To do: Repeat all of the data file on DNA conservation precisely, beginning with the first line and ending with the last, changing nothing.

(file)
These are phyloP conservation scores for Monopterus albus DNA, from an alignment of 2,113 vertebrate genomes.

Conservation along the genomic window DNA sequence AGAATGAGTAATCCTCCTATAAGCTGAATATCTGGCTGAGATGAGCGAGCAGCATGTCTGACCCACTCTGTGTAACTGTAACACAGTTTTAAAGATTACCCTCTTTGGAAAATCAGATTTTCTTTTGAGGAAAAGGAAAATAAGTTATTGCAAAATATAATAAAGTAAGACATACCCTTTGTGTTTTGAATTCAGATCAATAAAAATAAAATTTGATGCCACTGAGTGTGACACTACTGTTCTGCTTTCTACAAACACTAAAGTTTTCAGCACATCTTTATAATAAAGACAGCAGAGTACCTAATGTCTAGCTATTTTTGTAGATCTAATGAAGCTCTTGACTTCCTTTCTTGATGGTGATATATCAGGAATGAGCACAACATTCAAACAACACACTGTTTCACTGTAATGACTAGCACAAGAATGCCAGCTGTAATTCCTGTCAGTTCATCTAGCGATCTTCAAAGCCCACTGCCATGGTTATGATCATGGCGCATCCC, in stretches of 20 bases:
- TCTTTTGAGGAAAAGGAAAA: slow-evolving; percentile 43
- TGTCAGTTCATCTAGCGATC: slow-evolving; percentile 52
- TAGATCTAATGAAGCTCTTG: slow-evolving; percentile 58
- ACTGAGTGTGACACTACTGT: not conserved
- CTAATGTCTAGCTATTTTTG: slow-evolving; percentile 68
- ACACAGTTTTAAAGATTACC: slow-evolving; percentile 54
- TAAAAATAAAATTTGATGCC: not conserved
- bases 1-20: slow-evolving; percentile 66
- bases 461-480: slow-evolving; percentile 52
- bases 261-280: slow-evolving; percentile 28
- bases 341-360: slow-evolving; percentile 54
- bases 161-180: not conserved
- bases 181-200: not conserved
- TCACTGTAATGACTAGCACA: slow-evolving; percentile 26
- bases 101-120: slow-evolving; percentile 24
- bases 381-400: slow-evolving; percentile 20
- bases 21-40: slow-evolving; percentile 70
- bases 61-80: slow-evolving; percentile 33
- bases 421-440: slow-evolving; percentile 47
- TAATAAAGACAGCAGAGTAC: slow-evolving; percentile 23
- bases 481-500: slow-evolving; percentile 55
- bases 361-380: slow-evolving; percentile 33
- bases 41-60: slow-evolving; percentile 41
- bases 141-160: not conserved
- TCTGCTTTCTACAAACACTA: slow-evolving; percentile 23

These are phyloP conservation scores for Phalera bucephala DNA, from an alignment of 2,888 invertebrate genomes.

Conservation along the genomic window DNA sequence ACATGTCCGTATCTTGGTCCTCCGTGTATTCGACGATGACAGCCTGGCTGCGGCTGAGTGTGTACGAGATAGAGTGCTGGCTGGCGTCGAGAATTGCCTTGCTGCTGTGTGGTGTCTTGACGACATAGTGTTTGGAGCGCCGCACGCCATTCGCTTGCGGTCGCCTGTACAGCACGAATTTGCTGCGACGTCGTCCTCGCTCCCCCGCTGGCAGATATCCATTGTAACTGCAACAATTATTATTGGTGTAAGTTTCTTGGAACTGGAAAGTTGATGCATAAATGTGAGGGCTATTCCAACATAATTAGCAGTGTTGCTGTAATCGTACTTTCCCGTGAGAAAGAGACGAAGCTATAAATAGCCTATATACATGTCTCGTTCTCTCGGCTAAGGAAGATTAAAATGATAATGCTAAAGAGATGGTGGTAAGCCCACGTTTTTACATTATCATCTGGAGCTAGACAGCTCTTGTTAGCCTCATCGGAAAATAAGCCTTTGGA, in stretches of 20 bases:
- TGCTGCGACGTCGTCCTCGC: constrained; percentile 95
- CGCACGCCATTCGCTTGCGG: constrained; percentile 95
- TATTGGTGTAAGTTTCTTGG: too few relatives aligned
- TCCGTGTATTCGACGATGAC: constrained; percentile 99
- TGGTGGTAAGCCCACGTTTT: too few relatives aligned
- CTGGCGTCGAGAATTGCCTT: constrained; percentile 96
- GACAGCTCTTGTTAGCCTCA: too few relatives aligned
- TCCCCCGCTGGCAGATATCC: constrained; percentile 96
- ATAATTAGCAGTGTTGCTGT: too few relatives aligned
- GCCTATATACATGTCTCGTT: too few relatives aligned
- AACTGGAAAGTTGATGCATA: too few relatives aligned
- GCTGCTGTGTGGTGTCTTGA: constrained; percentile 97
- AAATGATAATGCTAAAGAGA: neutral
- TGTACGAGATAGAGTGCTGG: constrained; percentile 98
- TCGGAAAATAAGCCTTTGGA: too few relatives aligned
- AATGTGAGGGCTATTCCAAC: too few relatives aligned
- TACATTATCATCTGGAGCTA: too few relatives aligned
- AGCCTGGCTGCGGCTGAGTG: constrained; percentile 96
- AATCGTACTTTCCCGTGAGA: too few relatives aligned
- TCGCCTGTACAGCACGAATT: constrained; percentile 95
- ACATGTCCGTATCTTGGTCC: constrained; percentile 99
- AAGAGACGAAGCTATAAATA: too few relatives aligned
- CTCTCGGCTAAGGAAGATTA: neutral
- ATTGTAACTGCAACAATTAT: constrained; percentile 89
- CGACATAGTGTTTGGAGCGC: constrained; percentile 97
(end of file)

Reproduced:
These are phyloP conservation scores for Monopterus albus DNA, from an alignment of 2,113 vertebrate genomes.

Conservation along the genomic window DNA sequence AGAATGAGTAATCCTCCTATAAGCTGAATATCTGGCTGAGATGAGCGAGCAGCATGTCTGACCCACTCTGTGTAACTGTAACACAGTTTTAAAGATTACCCTCTTTGGAAAATCAGATTTTCTTTTGAGGAAAAGGAAAATAAGTTATTGCAAAATATAATAAAGTAAGACATACCCTTTGTGTTTTGAATTCAGATCAATAAAAATAAAATTTGATGCCACTGAGTGTGACACTACTGTTCTGCTTTCTACAAACACTAAAGTTTTCAGCACATCTTTATAATAAAGACAGCAGAGTACCTAATGTCTAGCTATTTTTGTAGATCTAATGAAGCTCTTGACTTCCTTTCTTGATGGTGATATATCAGGAATGAGCACAACATTCAAACAACACACTGTTTCACTGTAATGACTAGCACAAGAATGCCAGCTGTAATTCCTGTCAGTTCATCTAGCGATCTTCAAAGCCCACTGCCATGGTTATGATCATGGCGCATCCC, in stretches of 20 bases:
- TCTTTTGAGGAAAAGGAAAA: slow-evolving; percentile 43
- TGTCAGTTCATCTAGCGATC: slow-evolving; percentile 52
- TAGATCTAATGAAGCTCTTG: slow-evolving; percentile 58
- ACTGAGTGTGACACTACTGT: not conserved
- CTAATGTCTAGCTATTTTTG: slow-evolving; percentile 68
- ACACAGTTTTAAAGATTACC: slow-evolving; percentile 54
- TAAAAATAAAATTTGATGCC: not conserved
- bases 1-20: slow-evolving; percentile 66
- bases 461-480: slow-evolving; percentile 52
- bases 261-280: slow-evolving; percentile 28
- bases 341-360: slow-evolving; percentile 54
- bases 161-180: not conserved
- bases 181-200: not conserved
- TCACTGTAATGACTAGCACA: slow-evolving; percentile 26
- bases 101-120: slow-evolving; percentile 24
- bases 381-400: slow-evolving; percentile 20
- bases 21-40: slow-evolving; percentile 70
- bases 61-80: slow-evolving; percentile 33
- bases 421-440: slow-evolving; percentile 47
- TAATAAAGACAGCAGAGTAC: slow-evolving; percentile 23
- bases 481-500: slow-evolving; percentile 55
- bases 361-380: slow-evolving; percentile 33
- bases 41-60: slow-evolving; percentile 41
- bases 141-160: not conserved
- TCTGCTTTCTACAAACACTA: slow-evolving; percentile 23

These are phyloP conservation scores for Phalera bucephala DNA, from an alignment of 2,888 invertebrate genomes.

Conservation along the genomic window DNA sequence ACATGTCCGTATCTTGGTCCTCCGTGTATTCGACGATGACAGCCTGGCTGCGGCTGAGTGTGTACGAGATAGAGTGCTGGCTGGCGTCGAGAATTGCCTTGCTGCTGTGTGGTGTCTTGACGACATAGTGTTTGGAGCGCCGCACGCCATTCGCTTGCGGTCGCCTGTACAGCACGAATTTGCTGCGACGTCGTCCTCGCTCCCCCGCTGGCAGATATCCATTGTAACTGCAACAATTATTATTGGTGTAAGTTTCTTGGAACTGGAAAGTTGATGCATAAATGTGAGGGCTATTCCAACATAATTAGCAGTGTTGCTGTAATCGTACTTTCCCGTGAGAAAGAGACGAAGCTATAAATAGCCTATATACATGTCTCGTTCTCTCGGCTAAGGAAGATTAAAATGATAATGCTAAAGAGATGGTGGTAAGCCCACGTTTTTACATTATCATCTGGAGCTAGACAGCTCTTGTTAGCCTCATCGGAAAATAAGCCTTTGGA, in stretches of 20 bases:
- TGCTGCGACGTCGTCCTCGC: constrained; percentile 95
- CGCACGCCATTCGCTTGCGG: constrained; percentile 95
- TATTGGTGTAAGTTTCTTGG: too few relatives aligned
- TCCGTGTATTCGACGATGAC: constrained; percentile 99
- TGGTGGTAAGCCCACGTTTT: too few relatives aligned
- CTGGCGTCGAGAATTGCCTT: constrained; percentile 96
- GACAGCTCTTGTTAGCCTCA: too few relatives aligned
- TCCCCCGCTGGCAGATATCC: constrained; percentile 96
- ATAATTAGCAGTGTTGCTGT: too few relatives aligned
- GCCTATATACATGTCTCGTT: too few relatives aligned
- AACTGGAAAGTTGATGCATA: too few relatives aligned
- GCTGCTGTGTGGTGTCTTGA: constrained; percentile 97
- AAATGATAATGCTAAAGAGA: neutral
- TGTACGAGATAGAGTGCTGG: constrained; percentile 98
- TCGGAAAATAAGCCTTTGGA: too few relatives aligned
- AATGTGAGGGCTATTCCAAC: too few relatives aligned
- TACATTATCATCTGGAGCTA: too few relatives aligned
- AGCCTGGCTGCGGCTGAGTG: constrained; percentile 96
- AATCGTACTTTCCCGTGAGA: too few relatives aligned
- TCGCCTGTACAGCACGAATT: constrained; percentile 95
- ACATGTCCGTATCTTGGTCC: constrained; percentile 99
- AAGAGACGAAGCTATAAATA: too few relatives aligned
- CTCTCGGCTAAGGAAGATTA: neutral
- ATTGTAACTGCAACAATTAT: constrained; percentile 89
- CGACATAGTGTTTGGAGCGC: constrained; percentile 97